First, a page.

Aspirin's popularity declined after the market releases of paracetamol (acetaminophen) in 1956 and ibuprofen in 1969. In the 1960s and 1970s, John Vane and others discovered the basic mechanism of aspirin's effects, while clinical trials and other studies from the 1960s to the 1980s established aspirin's efficacy as an anti-clotting agent that reduces the risk of clotting diseases. Aspirin sales revived considerably in the last decades of the twentieth century, and remain strong in the twenty-first, thanks to widespread use as a preventive treatment for heart attacks and strokes.
As part of war reparations specified in the 1919 Treaty of Versailles following Germany's surrender after World War I, Aspirin (along with Heroin) lost its status as a registered trademark in France, Russia, the United Kingdom, and the United States, where it became a generic name and can be spelled in lower case. Today, "aspirin" is a generic word in Australia, France, India, Ireland, New Zealand, Pakistan, the Philippines, South Africa, United Kingdom and the United States. Aspirin, with a capital "A", remains a registered trademark of Bayer in Germany, Canada, Mexico, and in over 80 other countries, where the trademark is owned by Bayer, using a uniform chemical formula for all markets, but adapting the packaging and physical aspects for each. Since the word "aspirin" has become generic in many countries, Bayer has embarked on an aggressive trademark protection campaign in the United States and owns more than 1,000 U.S. trademarks on various pharmaceutical drugs.
Aspirin is one of the first-line drugs used in the treatment of migraine, bringing relief in 50–60% of the cases. It is as effective as a newer triptan medication sumatriptan (Imitrex) and other painkillers such as paracetamol (acetaminophen) or ibuprofen. The combination of aspirin, paracetamol (acetaminophen) and caffeine (Excedrin) is even more potent. For the treatment of migraine headache, this formulation works better than any of its three components taken separately, better than ibuprofen and better than sumatriptan. Similarly to all other medications for migraine, it is recommended to take aspirin at the first signs of the headache, and it is the way these medications were used in the comparative clinical trials.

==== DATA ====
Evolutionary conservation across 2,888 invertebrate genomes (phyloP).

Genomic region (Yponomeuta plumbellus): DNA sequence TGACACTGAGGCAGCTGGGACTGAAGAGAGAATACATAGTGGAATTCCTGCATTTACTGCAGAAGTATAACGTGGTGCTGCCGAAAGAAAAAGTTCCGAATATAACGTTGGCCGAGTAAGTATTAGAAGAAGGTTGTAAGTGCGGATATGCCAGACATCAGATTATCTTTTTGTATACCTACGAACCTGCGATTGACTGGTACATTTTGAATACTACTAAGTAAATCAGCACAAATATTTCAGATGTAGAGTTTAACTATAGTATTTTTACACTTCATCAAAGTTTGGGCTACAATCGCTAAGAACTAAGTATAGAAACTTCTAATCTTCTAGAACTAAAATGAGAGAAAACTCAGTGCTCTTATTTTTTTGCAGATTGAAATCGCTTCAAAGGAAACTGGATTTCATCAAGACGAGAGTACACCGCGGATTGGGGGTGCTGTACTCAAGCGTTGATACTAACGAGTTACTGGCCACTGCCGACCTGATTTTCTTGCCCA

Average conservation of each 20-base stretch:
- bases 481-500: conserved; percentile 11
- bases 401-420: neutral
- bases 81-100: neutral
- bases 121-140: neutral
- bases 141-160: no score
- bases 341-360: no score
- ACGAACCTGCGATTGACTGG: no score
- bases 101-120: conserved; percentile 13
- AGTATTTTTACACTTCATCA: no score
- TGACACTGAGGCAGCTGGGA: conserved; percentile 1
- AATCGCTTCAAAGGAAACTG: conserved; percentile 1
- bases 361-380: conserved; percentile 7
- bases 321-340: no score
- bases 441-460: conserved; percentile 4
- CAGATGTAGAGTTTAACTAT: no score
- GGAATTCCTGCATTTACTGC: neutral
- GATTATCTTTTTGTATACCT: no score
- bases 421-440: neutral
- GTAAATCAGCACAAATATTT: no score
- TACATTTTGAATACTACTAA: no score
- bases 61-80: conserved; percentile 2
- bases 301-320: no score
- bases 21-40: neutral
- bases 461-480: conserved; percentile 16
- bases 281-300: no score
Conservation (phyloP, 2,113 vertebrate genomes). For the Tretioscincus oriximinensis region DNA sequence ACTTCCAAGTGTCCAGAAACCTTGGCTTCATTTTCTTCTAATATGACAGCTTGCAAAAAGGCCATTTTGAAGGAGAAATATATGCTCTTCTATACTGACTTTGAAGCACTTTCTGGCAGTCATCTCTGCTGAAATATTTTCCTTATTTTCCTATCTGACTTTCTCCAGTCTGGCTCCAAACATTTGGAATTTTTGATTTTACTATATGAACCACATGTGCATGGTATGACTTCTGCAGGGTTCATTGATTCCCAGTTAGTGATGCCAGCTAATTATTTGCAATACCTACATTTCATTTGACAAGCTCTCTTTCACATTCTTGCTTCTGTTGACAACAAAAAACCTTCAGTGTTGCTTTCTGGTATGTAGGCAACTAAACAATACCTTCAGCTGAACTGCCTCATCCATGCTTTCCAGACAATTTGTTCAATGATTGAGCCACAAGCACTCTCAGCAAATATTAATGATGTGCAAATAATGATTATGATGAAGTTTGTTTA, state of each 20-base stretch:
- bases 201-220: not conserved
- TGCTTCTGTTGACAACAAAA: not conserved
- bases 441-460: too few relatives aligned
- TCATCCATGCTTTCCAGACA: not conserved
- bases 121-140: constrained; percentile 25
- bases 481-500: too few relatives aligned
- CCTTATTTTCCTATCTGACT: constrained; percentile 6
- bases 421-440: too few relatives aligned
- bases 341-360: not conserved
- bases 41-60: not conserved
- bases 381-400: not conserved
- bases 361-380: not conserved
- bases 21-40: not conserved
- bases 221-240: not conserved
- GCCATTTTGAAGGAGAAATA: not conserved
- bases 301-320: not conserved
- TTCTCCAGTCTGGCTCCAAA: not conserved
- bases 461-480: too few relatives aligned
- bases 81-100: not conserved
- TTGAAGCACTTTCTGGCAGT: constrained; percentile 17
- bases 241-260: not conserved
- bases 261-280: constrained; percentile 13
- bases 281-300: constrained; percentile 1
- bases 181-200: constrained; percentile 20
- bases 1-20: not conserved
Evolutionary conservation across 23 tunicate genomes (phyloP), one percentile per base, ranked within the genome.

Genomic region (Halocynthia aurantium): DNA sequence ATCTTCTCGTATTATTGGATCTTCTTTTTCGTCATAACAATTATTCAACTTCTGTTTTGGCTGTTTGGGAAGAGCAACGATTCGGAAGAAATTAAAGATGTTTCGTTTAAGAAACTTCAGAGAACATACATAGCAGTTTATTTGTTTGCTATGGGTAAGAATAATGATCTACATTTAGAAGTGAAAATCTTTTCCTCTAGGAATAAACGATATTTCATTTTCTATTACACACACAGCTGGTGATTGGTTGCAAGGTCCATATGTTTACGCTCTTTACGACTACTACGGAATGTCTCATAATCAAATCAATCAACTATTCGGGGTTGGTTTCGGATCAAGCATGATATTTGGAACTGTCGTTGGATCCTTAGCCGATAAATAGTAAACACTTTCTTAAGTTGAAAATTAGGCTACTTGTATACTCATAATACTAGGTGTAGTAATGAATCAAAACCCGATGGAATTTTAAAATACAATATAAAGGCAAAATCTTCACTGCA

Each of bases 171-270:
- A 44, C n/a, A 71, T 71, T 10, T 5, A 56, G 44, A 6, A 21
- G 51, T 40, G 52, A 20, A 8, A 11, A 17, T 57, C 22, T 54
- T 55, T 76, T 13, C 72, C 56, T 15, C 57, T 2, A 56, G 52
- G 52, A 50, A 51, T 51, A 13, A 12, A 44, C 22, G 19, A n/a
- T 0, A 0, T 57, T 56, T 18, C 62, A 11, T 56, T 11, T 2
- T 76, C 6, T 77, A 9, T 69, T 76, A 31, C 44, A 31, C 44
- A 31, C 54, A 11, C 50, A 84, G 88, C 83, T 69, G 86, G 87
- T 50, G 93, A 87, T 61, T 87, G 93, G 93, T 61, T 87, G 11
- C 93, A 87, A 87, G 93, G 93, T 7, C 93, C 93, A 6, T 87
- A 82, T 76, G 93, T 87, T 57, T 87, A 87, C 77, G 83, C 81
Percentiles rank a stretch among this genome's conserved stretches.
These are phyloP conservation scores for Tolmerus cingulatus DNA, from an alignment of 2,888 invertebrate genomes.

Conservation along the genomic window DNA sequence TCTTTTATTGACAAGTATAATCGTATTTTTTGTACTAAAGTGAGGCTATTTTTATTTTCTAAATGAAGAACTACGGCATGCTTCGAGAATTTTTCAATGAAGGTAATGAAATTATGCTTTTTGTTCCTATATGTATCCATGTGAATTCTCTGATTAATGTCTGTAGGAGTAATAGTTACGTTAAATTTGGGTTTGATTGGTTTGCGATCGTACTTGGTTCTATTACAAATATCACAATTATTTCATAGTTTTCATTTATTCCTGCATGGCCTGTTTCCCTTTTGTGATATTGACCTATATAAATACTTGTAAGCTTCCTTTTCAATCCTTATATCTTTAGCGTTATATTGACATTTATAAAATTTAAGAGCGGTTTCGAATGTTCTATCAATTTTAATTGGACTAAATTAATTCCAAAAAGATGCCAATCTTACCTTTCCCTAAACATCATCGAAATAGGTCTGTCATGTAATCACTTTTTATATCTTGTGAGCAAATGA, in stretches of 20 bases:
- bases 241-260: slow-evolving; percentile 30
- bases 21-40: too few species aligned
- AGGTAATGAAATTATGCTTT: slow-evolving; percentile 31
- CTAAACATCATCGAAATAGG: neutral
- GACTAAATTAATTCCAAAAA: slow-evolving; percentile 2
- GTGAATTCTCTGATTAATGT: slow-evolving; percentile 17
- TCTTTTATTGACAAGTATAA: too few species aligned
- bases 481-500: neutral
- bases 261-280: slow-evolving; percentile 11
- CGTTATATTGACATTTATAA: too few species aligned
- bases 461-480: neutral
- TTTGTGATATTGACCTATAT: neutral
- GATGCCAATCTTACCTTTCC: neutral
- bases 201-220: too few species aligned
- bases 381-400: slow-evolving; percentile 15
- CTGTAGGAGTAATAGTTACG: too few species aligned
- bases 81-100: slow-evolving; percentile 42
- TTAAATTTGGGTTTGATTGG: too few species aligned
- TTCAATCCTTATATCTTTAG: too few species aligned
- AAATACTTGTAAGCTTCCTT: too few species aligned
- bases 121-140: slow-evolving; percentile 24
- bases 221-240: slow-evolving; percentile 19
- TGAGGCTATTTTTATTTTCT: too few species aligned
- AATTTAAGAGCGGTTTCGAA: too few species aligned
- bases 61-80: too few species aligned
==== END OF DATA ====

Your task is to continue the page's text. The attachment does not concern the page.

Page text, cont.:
Aspirin alleviates pain in 60-75% patients with episodic tension headache. It is equivalent to paracetamol (acetaminophen) in that respect, except for the higher frequency of gastrointestinal side effects. Comparative clinical trials indicated that metamizole and ibuprofen may relieve pain faster than aspirin, although the difference becomes insignificant after about 2 hours. The addition of Caffeine in a dose of 60 - 130mg to aspirin increases the analgesic effect in headache.  The combination of aspirin, paracetamol (acetaminophen) and caffeine (Excedrin) is still more effective, but at the cost of more stomach discomfort, nervousness and dizziness.
In general, aspirin works well for dull, throbbing pain; it is ineffective for pain caused by most muscle cramps, bloating, gastric distension and acute skin irritation. The most studied example is pain after surgery such as tooth extraction, for which the highest allowed dose of aspirin (1 g) is equivalent to 1 g of paracetamol (acetaminophen), 60 mg of codeine and 5 mg of oxycodone. Combination of aspirin and caffeine, generally, affords greater pain relief than aspirin alone. Effervescent aspirin alleviates pain much faster than aspirin in tablets (15-30 min vs. 45-60 min).
Nevertheless, as a post-surgery painkiller, aspirin is inferior to ibuprofen. Aspirin has higher gastrointestinal toxicity than ibuprofen. The maximum dose of aspirin (1 g) provides weaker pain relief than an intermediate dose of ibuprofen (400 mg), and this relief does not last as long. A combination of aspirin and codeine may have a slightly higher analgesic effect than aspirin alone; however, this difference is not clinically meaningful. It appears that ibuprofen is at least equally, and possibly more, effective than this combination.